A Man Who Saw by Hearing

Christ Healing the Blind Man, by Eustache Le Sueur

This Sunday’s Gospel features the well-known story of the healing of the blind man (Bartimaeus). When listening to any familiar story, we are inclined, upon hearing its opening lines, to think, “Oh, that story,” and just sort of tune out. If we do so, though, we may miss some important details.

The story of Bartimaeus is also our story; we, too, must let the Lord heal our blindness and give us sight. One paradox of this Gospel is that Bartimaeus receives his sight as the result of hearing.

Let’s look at the Gospel in six stages.

I.  The Perception of the Problem – The text says, As Jesus was leaving Jericho with his disciples and a sizable crowd, Bartimaeus, a blind man, sat by the roadside begging.

Bartimaeus has troubles; he is both blind and poor. He is not spiritually blind, however, for he is aware of his problems. Knowing our troubles, being in touch with our neediness, is an important spiritual insight that many people lack.

We all depend on God for every beat of our hearts, yet some people are unaware of how blind, poor, naked, and pitiable they are before God (cf Rev 3:17). In their pride, those who are spiritually blind lose this insight. They fail to ask for help from the Lord; they fail to ask for grace. Jesus said to the Pharisees, “If you were blind, you would not be guilty of sin; but since you claim you can see, your guilt remains” (John 9:41). In other words, physical blindness is not their problem; it is spiritual blindness. Because they think themselves righteous by their own power, they think they do not need God and do not truly seek Him. Only humility and a true “vision” and experience of our poverty can help us to call out to God as we should.

Bartimaeus knows that he is blind, so he calls for help. His pleas need some direction, though; they need to be properly specified and directed.

So, we begin by noting that although Bartimaeus is blind he has spiritual insight.

Do we have this insight? Do we understand how blind we are? We struggle to see God; we struggle to see and understand ourselves; we struggle to see others with compassion and understanding. Indeed, God is more present to us than is anything in this world. Somehow, we can see all the things of this world yet struggle to see God. Neither do we see our own dignity, or the dignity and the gifts of others, including our enemies. We do not see or understand how things work together, and we struggle to see and find meaning in the events of our day. We are also blind to our sin and seldom fully comprehend the harm our sin does.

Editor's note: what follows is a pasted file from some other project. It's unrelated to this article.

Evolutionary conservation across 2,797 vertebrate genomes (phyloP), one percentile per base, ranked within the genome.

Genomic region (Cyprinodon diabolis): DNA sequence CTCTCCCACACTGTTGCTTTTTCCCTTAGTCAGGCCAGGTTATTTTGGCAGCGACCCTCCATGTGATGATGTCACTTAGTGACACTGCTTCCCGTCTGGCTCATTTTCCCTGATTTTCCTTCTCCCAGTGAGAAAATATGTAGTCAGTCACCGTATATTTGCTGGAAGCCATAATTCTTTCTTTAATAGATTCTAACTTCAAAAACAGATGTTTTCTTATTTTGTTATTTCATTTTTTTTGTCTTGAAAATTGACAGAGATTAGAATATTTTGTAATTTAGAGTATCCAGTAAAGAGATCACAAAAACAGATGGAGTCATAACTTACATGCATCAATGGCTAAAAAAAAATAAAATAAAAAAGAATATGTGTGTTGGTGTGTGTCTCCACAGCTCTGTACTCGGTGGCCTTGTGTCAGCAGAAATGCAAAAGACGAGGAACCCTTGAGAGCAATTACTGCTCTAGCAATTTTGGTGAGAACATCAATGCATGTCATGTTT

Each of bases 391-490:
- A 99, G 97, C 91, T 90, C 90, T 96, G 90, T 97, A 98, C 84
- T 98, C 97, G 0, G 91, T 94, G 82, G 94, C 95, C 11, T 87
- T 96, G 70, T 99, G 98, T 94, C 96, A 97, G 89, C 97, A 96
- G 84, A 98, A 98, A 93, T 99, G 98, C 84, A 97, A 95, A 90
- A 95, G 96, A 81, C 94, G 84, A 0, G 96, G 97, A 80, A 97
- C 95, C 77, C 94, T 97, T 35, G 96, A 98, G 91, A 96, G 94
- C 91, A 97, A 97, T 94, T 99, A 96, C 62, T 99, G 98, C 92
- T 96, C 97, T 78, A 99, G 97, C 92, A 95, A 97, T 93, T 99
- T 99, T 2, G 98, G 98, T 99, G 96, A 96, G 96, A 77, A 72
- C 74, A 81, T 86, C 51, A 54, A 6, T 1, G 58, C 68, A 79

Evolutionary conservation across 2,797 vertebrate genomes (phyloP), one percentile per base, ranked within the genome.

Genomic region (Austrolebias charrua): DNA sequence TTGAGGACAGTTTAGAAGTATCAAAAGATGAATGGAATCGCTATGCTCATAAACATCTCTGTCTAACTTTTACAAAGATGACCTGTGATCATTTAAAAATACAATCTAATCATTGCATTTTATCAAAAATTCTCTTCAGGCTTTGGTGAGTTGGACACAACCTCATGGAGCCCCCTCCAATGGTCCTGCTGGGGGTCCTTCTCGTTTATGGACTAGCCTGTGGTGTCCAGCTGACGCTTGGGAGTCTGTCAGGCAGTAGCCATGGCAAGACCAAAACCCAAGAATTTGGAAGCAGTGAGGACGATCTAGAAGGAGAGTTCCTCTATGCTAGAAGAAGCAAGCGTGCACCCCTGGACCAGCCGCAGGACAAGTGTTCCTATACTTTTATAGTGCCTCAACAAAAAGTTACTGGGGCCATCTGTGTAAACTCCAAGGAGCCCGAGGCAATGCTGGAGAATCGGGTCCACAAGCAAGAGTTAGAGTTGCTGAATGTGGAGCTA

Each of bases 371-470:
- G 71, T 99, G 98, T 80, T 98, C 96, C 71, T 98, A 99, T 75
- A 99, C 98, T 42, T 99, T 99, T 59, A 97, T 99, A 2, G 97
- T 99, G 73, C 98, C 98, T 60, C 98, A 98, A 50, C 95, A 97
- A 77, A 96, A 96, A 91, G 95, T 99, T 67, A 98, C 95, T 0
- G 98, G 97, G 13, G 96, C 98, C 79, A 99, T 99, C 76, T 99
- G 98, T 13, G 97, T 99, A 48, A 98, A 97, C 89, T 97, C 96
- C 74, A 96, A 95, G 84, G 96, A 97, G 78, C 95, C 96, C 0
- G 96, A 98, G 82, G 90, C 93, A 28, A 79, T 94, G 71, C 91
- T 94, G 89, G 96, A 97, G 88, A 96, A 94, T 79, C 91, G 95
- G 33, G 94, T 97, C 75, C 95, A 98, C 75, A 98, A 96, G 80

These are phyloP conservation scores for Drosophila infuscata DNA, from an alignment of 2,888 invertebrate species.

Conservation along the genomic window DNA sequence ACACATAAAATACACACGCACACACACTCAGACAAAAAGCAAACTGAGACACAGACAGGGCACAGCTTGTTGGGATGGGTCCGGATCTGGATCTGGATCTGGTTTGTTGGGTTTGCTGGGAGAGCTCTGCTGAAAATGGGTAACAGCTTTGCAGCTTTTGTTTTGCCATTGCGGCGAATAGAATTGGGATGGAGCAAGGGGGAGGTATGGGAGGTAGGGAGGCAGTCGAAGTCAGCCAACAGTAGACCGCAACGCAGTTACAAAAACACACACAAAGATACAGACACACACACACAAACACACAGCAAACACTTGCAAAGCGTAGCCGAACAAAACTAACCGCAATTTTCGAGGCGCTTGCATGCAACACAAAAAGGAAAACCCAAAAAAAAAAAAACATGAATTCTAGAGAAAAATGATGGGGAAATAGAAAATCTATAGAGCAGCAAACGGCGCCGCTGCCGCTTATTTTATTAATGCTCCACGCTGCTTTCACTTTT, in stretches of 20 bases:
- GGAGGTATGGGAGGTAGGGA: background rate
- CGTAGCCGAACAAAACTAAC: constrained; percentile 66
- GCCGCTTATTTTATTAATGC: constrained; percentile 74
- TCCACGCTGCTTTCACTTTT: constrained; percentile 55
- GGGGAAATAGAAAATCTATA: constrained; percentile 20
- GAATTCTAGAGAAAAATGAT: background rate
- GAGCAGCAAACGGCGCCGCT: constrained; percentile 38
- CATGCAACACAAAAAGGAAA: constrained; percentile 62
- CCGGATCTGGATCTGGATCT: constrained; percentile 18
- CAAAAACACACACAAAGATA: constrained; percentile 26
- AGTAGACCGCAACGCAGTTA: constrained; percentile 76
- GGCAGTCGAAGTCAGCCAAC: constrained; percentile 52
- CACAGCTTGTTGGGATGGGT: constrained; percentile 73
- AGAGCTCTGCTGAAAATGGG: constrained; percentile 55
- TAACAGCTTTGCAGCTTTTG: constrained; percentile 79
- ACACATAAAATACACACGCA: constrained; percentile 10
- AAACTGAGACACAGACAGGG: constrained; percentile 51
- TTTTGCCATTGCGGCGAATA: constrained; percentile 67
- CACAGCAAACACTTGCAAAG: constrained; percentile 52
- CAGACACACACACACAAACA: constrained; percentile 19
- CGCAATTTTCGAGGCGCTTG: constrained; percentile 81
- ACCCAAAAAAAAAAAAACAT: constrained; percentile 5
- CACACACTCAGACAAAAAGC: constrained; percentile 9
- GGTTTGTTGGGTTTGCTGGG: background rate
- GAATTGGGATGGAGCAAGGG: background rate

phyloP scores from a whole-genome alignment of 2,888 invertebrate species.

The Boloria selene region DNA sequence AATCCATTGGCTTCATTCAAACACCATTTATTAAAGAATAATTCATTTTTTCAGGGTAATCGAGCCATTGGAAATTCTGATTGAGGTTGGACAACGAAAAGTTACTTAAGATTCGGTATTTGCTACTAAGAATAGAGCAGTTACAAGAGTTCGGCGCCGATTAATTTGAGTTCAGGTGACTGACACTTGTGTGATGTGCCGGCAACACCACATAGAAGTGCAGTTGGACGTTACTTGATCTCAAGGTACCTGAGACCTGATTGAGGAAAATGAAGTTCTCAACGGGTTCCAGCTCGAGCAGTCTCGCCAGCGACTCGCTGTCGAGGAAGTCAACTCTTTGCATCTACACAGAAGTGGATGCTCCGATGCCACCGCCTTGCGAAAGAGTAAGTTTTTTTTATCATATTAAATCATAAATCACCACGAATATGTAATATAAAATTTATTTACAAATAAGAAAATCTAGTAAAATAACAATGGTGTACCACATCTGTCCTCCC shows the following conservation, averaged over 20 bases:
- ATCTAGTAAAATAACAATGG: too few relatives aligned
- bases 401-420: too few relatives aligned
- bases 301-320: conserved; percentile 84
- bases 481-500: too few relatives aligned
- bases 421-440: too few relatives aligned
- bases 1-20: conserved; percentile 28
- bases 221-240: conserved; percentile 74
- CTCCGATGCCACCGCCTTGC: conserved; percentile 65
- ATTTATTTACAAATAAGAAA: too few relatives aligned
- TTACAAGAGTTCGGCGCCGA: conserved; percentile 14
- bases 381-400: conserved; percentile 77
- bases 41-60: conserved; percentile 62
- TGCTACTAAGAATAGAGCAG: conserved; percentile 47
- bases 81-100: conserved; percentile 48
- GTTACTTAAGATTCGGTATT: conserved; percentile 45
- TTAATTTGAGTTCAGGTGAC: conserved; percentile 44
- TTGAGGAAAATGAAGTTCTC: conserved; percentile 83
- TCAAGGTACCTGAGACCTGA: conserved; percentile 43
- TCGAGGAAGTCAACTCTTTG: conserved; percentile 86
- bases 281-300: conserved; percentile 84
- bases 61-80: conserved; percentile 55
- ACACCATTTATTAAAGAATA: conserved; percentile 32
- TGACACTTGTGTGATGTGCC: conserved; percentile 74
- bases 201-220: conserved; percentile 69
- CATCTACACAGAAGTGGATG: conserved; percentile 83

Yes, we have a great deal of blindness; we struggle to see. Perhaps our worst blindness is not realizing how blind we are. Like the Pharisees, we think that because we know a few things, we therefore know many things.

Consider Bartimaeus’ humility: he knows he is blind, that he needs help, grace, and mercy. It is this humility that opens the door. The first stage in the journey is perceiving the problem.

II.  The Proclamation that is Prescribed – The text says, On being told it was Jesus of Nazareth who was passing by, he began to cry out and say, “Jesus son of David have pity on me.”

Note the subtle but important transition here. Up until this point, Bartimaeus has been calling upon anyone passing by for help. But no mere passerby, nor in fact anyone in this world, can ultimately help him with his real problem.

It is the same with us. Though we may turn to science, medicine, philosophy, economics, or politics, none of these can really help us. At best these can serve to specify what is wrong or to provide us with temporary comfort, but all these solutions will be rooted in this world, which is passing away.

True vision can only be granted by the Lord, who opens for us a vision of glory and who alone can draw us safely to that place where joys will never end, and visions will never cease.

When Bartimaeus is told of Jesus’ presence, he directs his cry to the Lord, who alone can heal him: Jesus, son of David, have pity on me! The world and passersby can give him money or a meal, but only Jesus can give him meaning, the true vision he really needs to see.

Do not miss the fact that his seeing comes, paradoxically, through hearing. Faith comes by hearing, and more specifically, hearing from the Word of God (cf Rom 10:17). Faith is about hearing, not seeing. We sometimes doubt things that we see. Even if we see a marvel, we tend to dismiss it, thinking, “Oh, they have some way of doing that.” No, the eye is never satisfied with seeing (cf Eccl. 1:8). Faith comes by hearing, and faith is obedience to what is heard. We walk by faith, by an inner seeing, not by physical sight.

Bartimaeus hears from others that Jesus is passing by and takes up the proclamation that is prescribed: “Jesus, Son of David, have pity on me!”

III. The Perseverance that Produces – The text says, And they rebuked him, telling him to be silent. Yet he kept calling all the more, “Son of David, have pity on me!” Jesus stopped and said, “Call him.” So they called the blind man saying to him, “Take courage; get up. Jesus is calling you.”

Those of us who put our trust in the Lord and call on Him will often experience rebuke, hostility, and ridicule from the world. Bartimaeus ignores all of this and so should we. He has heard the Name above all names, who alone in Heaven and earth can save, and calls upon Him.

Jesus does not answer him right away, but the Bartimaeus perseveres, calling out all the more. Eventually, Jesus stops and says, “Call him.”

Why does God delay? While this is a mystery, one of the effects of His delay is to test our faith and strengthen it. In the end, it is not an incantation that saves us, but faith. Simply shouting, “In the name of Jesus!” is not enough. The name of Jesus is not some magical phrase like “Open, Sesame.” Rather, it is an announcement of faith, and faith is more than words. Ultimately, it is not words alone that save us, but the faith that must underlie the words.